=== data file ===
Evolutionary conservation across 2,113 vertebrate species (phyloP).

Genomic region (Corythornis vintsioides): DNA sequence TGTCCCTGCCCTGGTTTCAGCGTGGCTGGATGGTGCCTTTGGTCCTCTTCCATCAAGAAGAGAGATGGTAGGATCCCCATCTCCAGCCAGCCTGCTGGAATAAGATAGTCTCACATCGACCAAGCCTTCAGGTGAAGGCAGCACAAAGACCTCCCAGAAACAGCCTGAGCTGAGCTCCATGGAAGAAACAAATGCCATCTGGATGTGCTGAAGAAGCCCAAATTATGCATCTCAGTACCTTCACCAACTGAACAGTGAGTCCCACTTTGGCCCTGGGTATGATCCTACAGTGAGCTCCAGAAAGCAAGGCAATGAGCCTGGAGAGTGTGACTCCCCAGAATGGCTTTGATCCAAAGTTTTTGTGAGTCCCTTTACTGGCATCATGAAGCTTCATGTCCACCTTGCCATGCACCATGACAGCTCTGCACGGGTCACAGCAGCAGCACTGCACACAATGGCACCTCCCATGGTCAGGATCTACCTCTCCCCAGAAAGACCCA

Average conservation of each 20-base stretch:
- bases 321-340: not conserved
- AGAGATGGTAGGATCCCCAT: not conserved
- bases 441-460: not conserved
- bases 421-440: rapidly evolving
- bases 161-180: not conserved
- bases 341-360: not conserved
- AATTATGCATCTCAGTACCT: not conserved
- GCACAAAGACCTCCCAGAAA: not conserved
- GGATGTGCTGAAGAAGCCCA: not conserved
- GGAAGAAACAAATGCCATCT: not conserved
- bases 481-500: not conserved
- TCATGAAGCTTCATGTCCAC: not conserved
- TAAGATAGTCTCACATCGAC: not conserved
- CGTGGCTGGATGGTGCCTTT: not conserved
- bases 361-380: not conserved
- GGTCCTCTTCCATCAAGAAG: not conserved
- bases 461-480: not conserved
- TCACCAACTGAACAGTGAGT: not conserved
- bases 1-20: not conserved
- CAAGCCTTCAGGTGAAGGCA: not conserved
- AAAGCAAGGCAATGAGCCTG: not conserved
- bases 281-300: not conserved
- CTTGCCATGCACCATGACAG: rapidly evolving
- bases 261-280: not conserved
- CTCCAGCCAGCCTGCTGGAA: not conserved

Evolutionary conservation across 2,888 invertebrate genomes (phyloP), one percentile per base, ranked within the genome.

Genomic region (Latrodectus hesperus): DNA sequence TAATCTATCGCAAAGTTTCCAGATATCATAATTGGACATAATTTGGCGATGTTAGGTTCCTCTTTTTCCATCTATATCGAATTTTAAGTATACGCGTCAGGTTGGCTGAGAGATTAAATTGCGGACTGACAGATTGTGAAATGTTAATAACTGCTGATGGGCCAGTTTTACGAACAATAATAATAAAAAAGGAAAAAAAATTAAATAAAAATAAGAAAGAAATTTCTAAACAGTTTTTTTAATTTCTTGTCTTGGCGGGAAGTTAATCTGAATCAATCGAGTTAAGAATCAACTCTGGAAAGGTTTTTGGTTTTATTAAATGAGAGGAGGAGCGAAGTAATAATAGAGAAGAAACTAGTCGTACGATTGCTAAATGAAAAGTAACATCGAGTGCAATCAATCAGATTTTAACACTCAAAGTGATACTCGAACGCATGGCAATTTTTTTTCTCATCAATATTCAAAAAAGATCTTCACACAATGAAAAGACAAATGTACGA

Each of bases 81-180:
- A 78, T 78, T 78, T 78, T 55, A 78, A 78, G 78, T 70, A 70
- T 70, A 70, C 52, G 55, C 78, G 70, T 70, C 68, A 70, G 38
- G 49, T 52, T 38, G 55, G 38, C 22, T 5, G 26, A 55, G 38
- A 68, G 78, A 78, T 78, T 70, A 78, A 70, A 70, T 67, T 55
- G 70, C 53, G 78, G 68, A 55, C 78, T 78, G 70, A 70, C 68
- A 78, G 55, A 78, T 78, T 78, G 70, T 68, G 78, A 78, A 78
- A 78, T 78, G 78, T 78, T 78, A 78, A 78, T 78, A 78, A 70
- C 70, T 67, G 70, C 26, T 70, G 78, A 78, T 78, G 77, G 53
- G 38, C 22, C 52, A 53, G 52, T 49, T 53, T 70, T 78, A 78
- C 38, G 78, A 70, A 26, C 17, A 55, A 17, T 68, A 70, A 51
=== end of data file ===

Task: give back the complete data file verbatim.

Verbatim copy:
Evolutionary conservation across 2,113 vertebrate species (phyloP).

Genomic region (Corythornis vintsioides): DNA sequence TGTCCCTGCCCTGGTTTCAGCGTGGCTGGATGGTGCCTTTGGTCCTCTTCCATCAAGAAGAGAGATGGTAGGATCCCCATCTCCAGCCAGCCTGCTGGAATAAGATAGTCTCACATCGACCAAGCCTTCAGGTGAAGGCAGCACAAAGACCTCCCAGAAACAGCCTGAGCTGAGCTCCATGGAAGAAACAAATGCCATCTGGATGTGCTGAAGAAGCCCAAATTATGCATCTCAGTACCTTCACCAACTGAACAGTGAGTCCCACTTTGGCCCTGGGTATGATCCTACAGTGAGCTCCAGAAAGCAAGGCAATGAGCCTGGAGAGTGTGACTCCCCAGAATGGCTTTGATCCAAAGTTTTTGTGAGTCCCTTTACTGGCATCATGAAGCTTCATGTCCACCTTGCCATGCACCATGACAGCTCTGCACGGGTCACAGCAGCAGCACTGCACACAATGGCACCTCCCATGGTCAGGATCTACCTCTCCCCAGAAAGACCCA

Average conservation of each 20-base stretch:
- bases 321-340: not conserved
- AGAGATGGTAGGATCCCCAT: not conserved
- bases 441-460: not conserved
- bases 421-440: rapidly evolving
- bases 161-180: not conserved
- bases 341-360: not conserved
- AATTATGCATCTCAGTACCT: not conserved
- GCACAAAGACCTCCCAGAAA: not conserved
- GGATGTGCTGAAGAAGCCCA: not conserved
- GGAAGAAACAAATGCCATCT: not conserved
- bases 481-500: not conserved
- TCATGAAGCTTCATGTCCAC: not conserved
- TAAGATAGTCTCACATCGAC: not conserved
- CGTGGCTGGATGGTGCCTTT: not conserved
- bases 361-380: not conserved
- GGTCCTCTTCCATCAAGAAG: not conserved
- bases 461-480: not conserved
- TCACCAACTGAACAGTGAGT: not conserved
- bases 1-20: not conserved
- CAAGCCTTCAGGTGAAGGCA: not conserved
- AAAGCAAGGCAATGAGCCTG: not conserved
- bases 281-300: not conserved
- CTTGCCATGCACCATGACAG: rapidly evolving
- bases 261-280: not conserved
- CTCCAGCCAGCCTGCTGGAA: not conserved

Evolutionary conservation across 2,888 invertebrate genomes (phyloP), one percentile per base, ranked within the genome.

Genomic region (Latrodectus hesperus): DNA sequence TAATCTATCGCAAAGTTTCCAGATATCATAATTGGACATAATTTGGCGATGTTAGGTTCCTCTTTTTCCATCTATATCGAATTTTAAGTATACGCGTCAGGTTGGCTGAGAGATTAAATTGCGGACTGACAGATTGTGAAATGTTAATAACTGCTGATGGGCCAGTTTTACGAACAATAATAATAAAAAAGGAAAAAAAATTAAATAAAAATAAGAAAGAAATTTCTAAACAGTTTTTTTAATTTCTTGTCTTGGCGGGAAGTTAATCTGAATCAATCGAGTTAAGAATCAACTCTGGAAAGGTTTTTGGTTTTATTAAATGAGAGGAGGAGCGAAGTAATAATAGAGAAGAAACTAGTCGTACGATTGCTAAATGAAAAGTAACATCGAGTGCAATCAATCAGATTTTAACACTCAAAGTGATACTCGAACGCATGGCAATTTTTTTTCTCATCAATATTCAAAAAAGATCTTCACACAATGAAAAGACAAATGTACGA

Each of bases 81-180:
- A 78, T 78, T 78, T 78, T 55, A 78, A 78, G 78, T 70, A 70
- T 70, A 70, C 52, G 55, C 78, G 70, T 70, C 68, A 70, G 38
- G 49, T 52, T 38, G 55, G 38, C 22, T 5, G 26, A 55, G 38
- A 68, G 78, A 78, T 78, T 70, A 78, A 70, A 70, T 67, T 55
- G 70, C 53, G 78, G 68, A 55, C 78, T 78, G 70, A 70, C 68
- A 78, G 55, A 78, T 78, T 78, G 70, T 68, G 78, A 78, A 78
- A 78, T 78, G 78, T 78, T 78, A 78, A 78, T 78, A 78, A 70
- C 70, T 67, G 70, C 26, T 70, G 78, A 78, T 78, G 77, G 53
- G 38, C 22, C 52, A 53, G 52, T 49, T 53, T 70, T 78, A 78
- C 38, G 78, A 70, A 26, C 17, A 55, A 17, T 68, A 70, A 51